Structure-Property Relationships of Tantalum Carbide Foams and Synthesis of an Interpenetrating Phase Composite

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Virginia Tech


Ceramic and refractory metal foams have a potential for use in extreme environments, such as in fuel elements within nuclear reactors both in space and terrestrial applications. In addition, infiltrating an open-cell ceramic foam with a continuous second phase can create an interpenetrating phase composite (IPC), consisting of a three-dimensional reinforcement structure. One aspect of investigation within this study was the influence of foam pore/strut size, foam composition, and foam density on neutronic and mechanical properties. Neutron transmission through open-cell tantalum carbide foams was measured using experimental techniques and modeled with Monte Carlo N-Particle (MCNP) transport code. Neutron transmission decreased linearly within tantalum carbide (TaC)/reticulated vitreous carbon (RVC) foams as areal TaC density increased. All MCNP modeling runs predicted slightly higher neutron transmission than what was experimentally measured, potentially indicating that the foam structure had a small influence on neutron transmission. Compressive strength and Young's moduli of tantalum carbide foams were measured for foam specimens that were exposed to thermal cycling and thermal shock, as well as for baseline specimens. Extensive micro-cracking was observed in the foams after 18 thermal cycles to 2100°C. However, thermal shock in liquid nitrogen did not produce observable micro-cracking in the TaC foams. The average strengths of baseline TaC/RVC foams ranged from 1.97 MPa - 3.82 MPa. The baseline TaC/PyC/RVC foams exhibited strengths ranging from 4.57 MPa - 12.60 MPa. The compressive strength of thermally cycled foams tended to be 1/3-1/2 that of baseline specimens.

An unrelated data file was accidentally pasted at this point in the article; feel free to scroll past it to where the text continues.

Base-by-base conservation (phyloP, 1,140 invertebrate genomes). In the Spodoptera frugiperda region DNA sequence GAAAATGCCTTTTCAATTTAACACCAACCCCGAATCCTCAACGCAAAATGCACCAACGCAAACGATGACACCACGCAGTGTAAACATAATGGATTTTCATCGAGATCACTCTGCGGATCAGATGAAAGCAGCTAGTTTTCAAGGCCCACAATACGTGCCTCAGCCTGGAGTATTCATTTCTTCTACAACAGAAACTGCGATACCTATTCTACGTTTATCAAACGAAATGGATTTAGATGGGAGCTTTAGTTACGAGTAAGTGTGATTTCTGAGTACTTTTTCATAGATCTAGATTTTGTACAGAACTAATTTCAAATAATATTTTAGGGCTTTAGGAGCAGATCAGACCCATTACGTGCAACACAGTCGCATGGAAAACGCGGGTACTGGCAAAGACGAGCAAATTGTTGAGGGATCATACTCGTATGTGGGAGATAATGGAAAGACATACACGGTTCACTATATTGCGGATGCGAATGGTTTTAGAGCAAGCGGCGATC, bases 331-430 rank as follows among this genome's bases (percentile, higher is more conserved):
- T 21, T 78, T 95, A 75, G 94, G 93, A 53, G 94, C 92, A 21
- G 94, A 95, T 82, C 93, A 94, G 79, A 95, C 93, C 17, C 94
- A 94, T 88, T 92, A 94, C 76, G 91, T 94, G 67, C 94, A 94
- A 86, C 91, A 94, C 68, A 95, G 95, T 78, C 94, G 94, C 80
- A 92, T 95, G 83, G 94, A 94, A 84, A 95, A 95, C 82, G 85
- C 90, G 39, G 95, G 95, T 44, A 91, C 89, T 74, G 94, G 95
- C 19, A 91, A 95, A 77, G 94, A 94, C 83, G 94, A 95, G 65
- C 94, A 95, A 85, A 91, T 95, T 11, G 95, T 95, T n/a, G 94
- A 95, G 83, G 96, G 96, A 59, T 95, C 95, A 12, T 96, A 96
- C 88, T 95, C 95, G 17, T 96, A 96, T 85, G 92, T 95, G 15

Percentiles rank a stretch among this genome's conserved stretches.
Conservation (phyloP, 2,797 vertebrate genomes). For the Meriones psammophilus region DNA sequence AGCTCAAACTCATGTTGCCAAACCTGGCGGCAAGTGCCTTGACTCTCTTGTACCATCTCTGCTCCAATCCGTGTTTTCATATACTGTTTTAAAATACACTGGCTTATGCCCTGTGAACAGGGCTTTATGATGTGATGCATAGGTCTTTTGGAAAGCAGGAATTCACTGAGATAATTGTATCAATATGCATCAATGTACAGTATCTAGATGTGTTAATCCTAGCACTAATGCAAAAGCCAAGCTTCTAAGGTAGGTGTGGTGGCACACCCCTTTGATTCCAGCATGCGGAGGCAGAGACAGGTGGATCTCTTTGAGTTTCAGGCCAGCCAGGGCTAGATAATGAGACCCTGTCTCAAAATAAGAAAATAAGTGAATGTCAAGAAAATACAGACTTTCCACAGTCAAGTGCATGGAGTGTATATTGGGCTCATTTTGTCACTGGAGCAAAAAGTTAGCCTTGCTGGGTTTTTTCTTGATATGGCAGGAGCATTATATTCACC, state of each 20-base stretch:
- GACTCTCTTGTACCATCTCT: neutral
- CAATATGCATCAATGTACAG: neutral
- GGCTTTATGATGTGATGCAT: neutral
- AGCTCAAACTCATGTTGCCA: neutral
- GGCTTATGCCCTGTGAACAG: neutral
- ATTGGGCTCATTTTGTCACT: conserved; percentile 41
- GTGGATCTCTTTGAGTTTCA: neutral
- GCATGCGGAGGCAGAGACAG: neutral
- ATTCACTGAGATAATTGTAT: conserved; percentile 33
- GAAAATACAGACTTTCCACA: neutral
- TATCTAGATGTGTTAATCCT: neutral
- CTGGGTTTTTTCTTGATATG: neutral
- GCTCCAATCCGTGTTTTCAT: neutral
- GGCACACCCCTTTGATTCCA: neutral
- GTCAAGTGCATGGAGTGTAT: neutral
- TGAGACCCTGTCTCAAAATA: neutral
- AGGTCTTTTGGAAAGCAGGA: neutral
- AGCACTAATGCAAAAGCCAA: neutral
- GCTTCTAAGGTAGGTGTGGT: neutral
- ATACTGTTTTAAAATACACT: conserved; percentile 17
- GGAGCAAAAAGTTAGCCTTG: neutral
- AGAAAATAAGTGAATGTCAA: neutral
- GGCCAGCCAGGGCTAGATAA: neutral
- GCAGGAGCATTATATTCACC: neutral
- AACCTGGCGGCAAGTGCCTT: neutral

Another aspect of this study investigated the infiltration of RVC foams with tungsten powder in an attempt to form a tungsten-ceramic foam interpenetrating phase composite (IPC). It was found that tungsten particle size influenced infiltrated densities more than foam pore size. Significantly lower infiltrated densities were obtained using sub-micron tungsten than with 5-10 micron tungsten as a result of particle agglomeration. Infiltrated 5-10 micron tungsten achieved densities ranging from 23-25% theoretical within RVC foams, whereas sub-micron tungsten densities ranged from 11-16% theoretical. Constrained densification was observed during sintering of tungsten-infiltrated foams.



foam, composite, neutron, nuclear fuel